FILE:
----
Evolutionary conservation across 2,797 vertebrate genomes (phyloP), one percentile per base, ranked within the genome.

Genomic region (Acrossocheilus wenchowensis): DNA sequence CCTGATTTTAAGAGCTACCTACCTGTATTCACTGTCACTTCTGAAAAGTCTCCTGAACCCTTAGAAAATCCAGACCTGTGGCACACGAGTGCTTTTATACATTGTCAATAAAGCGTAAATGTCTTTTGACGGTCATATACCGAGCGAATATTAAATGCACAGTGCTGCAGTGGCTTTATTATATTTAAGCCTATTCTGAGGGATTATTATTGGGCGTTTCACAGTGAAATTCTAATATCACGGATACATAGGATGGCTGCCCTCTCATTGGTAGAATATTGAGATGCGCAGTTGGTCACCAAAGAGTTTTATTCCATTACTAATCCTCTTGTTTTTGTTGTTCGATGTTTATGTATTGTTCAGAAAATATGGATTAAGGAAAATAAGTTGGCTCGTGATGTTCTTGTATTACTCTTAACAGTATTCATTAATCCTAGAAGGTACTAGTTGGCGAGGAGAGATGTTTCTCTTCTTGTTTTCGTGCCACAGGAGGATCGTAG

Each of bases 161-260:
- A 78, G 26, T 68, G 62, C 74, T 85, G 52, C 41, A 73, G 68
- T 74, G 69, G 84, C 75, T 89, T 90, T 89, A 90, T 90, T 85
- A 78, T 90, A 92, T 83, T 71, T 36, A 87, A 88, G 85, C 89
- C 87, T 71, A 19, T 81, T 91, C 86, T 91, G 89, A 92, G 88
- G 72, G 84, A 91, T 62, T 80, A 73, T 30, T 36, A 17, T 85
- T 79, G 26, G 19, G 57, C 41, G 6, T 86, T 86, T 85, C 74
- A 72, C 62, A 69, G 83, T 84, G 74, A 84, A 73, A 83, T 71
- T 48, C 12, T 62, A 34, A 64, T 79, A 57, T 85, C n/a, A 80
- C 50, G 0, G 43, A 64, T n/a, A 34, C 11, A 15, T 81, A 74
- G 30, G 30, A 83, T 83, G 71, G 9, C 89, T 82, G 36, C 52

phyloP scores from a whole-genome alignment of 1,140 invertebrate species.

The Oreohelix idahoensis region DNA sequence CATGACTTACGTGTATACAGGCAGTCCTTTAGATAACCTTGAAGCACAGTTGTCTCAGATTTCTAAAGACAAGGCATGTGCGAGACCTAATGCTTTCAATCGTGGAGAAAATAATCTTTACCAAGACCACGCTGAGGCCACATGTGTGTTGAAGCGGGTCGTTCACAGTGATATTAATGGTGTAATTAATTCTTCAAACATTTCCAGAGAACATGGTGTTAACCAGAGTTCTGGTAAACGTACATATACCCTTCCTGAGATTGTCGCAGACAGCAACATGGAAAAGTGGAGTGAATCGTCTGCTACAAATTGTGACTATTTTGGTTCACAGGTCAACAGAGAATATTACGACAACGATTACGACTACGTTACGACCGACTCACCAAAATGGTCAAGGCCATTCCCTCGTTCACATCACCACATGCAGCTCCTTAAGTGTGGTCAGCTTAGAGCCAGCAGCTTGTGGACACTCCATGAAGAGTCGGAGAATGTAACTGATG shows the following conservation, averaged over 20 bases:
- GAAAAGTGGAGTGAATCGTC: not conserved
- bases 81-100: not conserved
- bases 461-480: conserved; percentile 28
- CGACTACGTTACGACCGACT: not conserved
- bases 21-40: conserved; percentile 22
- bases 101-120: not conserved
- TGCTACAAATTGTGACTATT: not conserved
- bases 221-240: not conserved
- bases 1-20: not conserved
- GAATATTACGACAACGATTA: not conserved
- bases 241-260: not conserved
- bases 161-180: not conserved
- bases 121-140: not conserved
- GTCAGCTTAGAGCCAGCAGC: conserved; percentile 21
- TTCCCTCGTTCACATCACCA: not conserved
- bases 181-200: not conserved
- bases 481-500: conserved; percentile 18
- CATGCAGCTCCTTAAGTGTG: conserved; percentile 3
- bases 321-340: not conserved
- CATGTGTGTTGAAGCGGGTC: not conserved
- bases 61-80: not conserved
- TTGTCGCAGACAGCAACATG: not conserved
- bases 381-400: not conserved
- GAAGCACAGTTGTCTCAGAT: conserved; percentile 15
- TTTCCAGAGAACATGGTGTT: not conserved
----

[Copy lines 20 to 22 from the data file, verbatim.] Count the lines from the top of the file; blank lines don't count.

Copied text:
- bases 21-40: conserved; percentile 22
- bases 101-120: not conserved
- TGCTACAAATTGTGACTATT: not conserved